Wednesday, February 6, 2013
Batman: The Dark Knight Returns, Part 2 (Movie Review)
I'm a longtime comic book fan and Frank Miller's "The Dark Knight Returns" was an eye-opening example to me of what the comic book medium was capable of. In fact it is still considered by many to be one of the most groundbreaking and influential comic works of all time.
Although it wasn't without some shortcomings in my opinion, I greatly enjoyed DC Animation Studios' adaptation of the first half of this story, "Batman: The Dark Knight Returns, Part 1", and have since been waiting in anticipation for Part 2 to be released.
After watching Part 2, I'm very satisfied with the result, and I think fans of the first part will be as well.
The aging Bruce Wayne has come out of a 10-year retirement and become The Batman once again, in hopes of rescuing an apathetic Gotham City from the crime wave that's tearing the city apart.
At the end of part one, Batman has taken down Two-Face and the leader of the Mutant Gang that had been terrorizing Gotham. He's also taken on a new Robin, Carrie Kelly.
Now, after some quick training of his new sidekick, Batman is out to stop The Joker, who is scheduled to make a television appearance alongside his psychiatrist, who believes him to be harmless. Naturally he's dead wrong.
But the Joker may not be the deadliest opponent Batman has to face. In the second half of this story, Superman, now a sanctioned agent of the U.S. President, is ordered to bring Batman in, dead or alive. An order he reluctantly resolves to obey.
Everyone involved in the production of the first part is back for the second. In fact what we really have here is a single movie split in half, probably for budgetary reasons. But even if it means getting future stories in "installments" as done here, this is a model I'd love to see DC Animation repeat, as it gives them time to create a full-length cinematic experience, rather than the 75 minute run time their releases typically have individually.
The animation is great once again, and the score continues to evoke a bit of the Christopher Nolan films, while still clearly having its own attitude.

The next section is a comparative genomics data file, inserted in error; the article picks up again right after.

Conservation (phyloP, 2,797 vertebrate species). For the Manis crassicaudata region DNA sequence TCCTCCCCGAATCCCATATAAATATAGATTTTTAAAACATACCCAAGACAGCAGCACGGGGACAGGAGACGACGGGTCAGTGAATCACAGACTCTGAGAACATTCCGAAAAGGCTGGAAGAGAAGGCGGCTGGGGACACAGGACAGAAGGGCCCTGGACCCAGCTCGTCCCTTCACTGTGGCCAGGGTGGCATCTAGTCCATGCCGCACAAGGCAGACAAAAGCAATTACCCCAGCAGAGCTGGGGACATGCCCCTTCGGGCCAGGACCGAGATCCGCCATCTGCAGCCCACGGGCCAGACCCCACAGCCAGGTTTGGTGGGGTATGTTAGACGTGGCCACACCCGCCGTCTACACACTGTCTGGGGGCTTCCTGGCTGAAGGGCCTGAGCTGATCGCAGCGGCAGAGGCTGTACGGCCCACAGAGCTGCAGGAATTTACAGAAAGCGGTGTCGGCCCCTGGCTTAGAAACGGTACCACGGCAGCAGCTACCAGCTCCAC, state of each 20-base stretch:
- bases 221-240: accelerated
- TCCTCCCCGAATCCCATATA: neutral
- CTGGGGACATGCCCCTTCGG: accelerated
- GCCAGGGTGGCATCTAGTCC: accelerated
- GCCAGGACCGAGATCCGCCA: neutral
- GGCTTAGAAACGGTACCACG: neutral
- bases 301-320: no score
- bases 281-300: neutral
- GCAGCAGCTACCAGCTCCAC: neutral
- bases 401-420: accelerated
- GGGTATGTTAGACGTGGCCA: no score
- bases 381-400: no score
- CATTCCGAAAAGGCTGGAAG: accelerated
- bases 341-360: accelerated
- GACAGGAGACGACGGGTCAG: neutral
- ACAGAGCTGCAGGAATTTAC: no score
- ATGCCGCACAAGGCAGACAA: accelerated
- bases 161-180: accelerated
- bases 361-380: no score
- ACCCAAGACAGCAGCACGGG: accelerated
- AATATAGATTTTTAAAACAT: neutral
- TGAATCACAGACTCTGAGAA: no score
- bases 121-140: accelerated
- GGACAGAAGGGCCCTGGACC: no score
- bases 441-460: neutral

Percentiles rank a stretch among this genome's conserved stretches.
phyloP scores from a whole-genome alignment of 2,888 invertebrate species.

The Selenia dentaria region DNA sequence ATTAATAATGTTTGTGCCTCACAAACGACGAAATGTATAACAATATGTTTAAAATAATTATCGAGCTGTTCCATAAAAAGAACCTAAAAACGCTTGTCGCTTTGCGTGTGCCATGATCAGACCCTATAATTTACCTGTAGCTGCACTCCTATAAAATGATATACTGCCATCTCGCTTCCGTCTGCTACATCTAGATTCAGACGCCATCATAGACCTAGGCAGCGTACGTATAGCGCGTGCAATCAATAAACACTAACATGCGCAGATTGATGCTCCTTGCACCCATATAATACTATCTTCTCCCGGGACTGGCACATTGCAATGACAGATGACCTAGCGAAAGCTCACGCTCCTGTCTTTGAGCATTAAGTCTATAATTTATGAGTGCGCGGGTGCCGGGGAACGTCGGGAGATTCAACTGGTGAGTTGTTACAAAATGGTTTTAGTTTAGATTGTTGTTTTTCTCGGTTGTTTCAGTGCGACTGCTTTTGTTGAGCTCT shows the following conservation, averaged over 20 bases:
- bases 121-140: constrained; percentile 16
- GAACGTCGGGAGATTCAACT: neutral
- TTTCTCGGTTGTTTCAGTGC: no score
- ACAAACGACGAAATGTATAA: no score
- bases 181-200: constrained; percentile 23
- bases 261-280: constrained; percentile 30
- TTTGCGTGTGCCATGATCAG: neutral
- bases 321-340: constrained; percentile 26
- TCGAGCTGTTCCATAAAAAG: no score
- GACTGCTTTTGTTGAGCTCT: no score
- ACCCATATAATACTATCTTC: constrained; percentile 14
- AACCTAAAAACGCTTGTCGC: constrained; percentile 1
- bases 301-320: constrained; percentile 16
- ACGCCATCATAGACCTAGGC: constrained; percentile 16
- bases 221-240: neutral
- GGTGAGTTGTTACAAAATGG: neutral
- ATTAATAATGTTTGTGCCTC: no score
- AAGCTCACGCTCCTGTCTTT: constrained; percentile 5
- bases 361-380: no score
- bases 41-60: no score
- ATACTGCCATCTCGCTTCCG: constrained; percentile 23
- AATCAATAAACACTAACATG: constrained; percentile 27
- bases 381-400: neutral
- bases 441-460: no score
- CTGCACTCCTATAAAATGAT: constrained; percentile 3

A few action sequences have been expanded upon, which was a fun surprise. Of special interest is the fight between Batman and Superman, which is much longer and even better than the one in the comic book, and delivers a fantastic, epic finish for the viewer.
There is also an extra bit of dialogue for Batman near the very end of the fight which further establishes what a real threat he potentially is to Superman. Great stuff, and Batman fans will eat it up.
The voice acting is great once again, although I'm still not convinced Peter Weller was the best choice for Batman, despite doing solid work with the part. Another unusual bit of casting was Michael Emerson as The Joker. You might recognize Emerson as Ben from "Lost" or Zep from the original "Saw".
Emerson's Joker, as the one presented in Frank Miller's original work, is far more contained, reserved and less bombastic than most interpretations of the character. Personally, I think more could have been done, in both this film and in Miller's original work, to make this "calm" version of The Joker more creepy and unsettling in his silence. But the character does eventually, suddenly, and very violently spring into action, in one of the most shocking and cringe-worthy moments I've seen in animation. (You'll know it when you see it. Enjoy!)
As in the comic book, the first half (Part 1) was much more character driven than the second (Part 2), and I miss this aspect, despite the story being interesting. Bruce's character is revealed less by haunting memories of his past and more by contrasting him with other characters.
Superman is voiced by Mark Valley, who has now replaced the aging voice of Tim Daley as my Superman voice of choice. His reserved, polite and conservative vocal manner are spot on for the Man Of Steel, even if his allegiance to the U.S. government isn't what I think of as the iconic version of Superman.
The theme of taking action to right the wrongs in our world is still strong, although it's slightly overshadowed by the political themes. A message of this story seems to be, "don't trust the self-serving government leaders to make things right. Take responsibility, get out there and make them right yourself."
As a Christian who aims to apply the Bible to every area of my life, this message seems consistent with scripture. We are not meant to hide away in our safe places while the world goes to pot. We are meant to represent Christ, represent justice and compassion, to a broken world, and make the wrong things right. In better words than I can write, "He has told you, O man, what is good; and what does the LORD require of you but to do justice, and to love kindness, and to walk humbly with your God?" (Micah 6:8)
The Dark Knight Returns, Part 2 is a great superhero animation experience that no fan of the genre should miss. And while not quite as strong as Part 1, it's more than a satisfying conclusion to Batman's story.
Rated PG-13 for sequences of intense action violence, some suggestive content and brief strong language.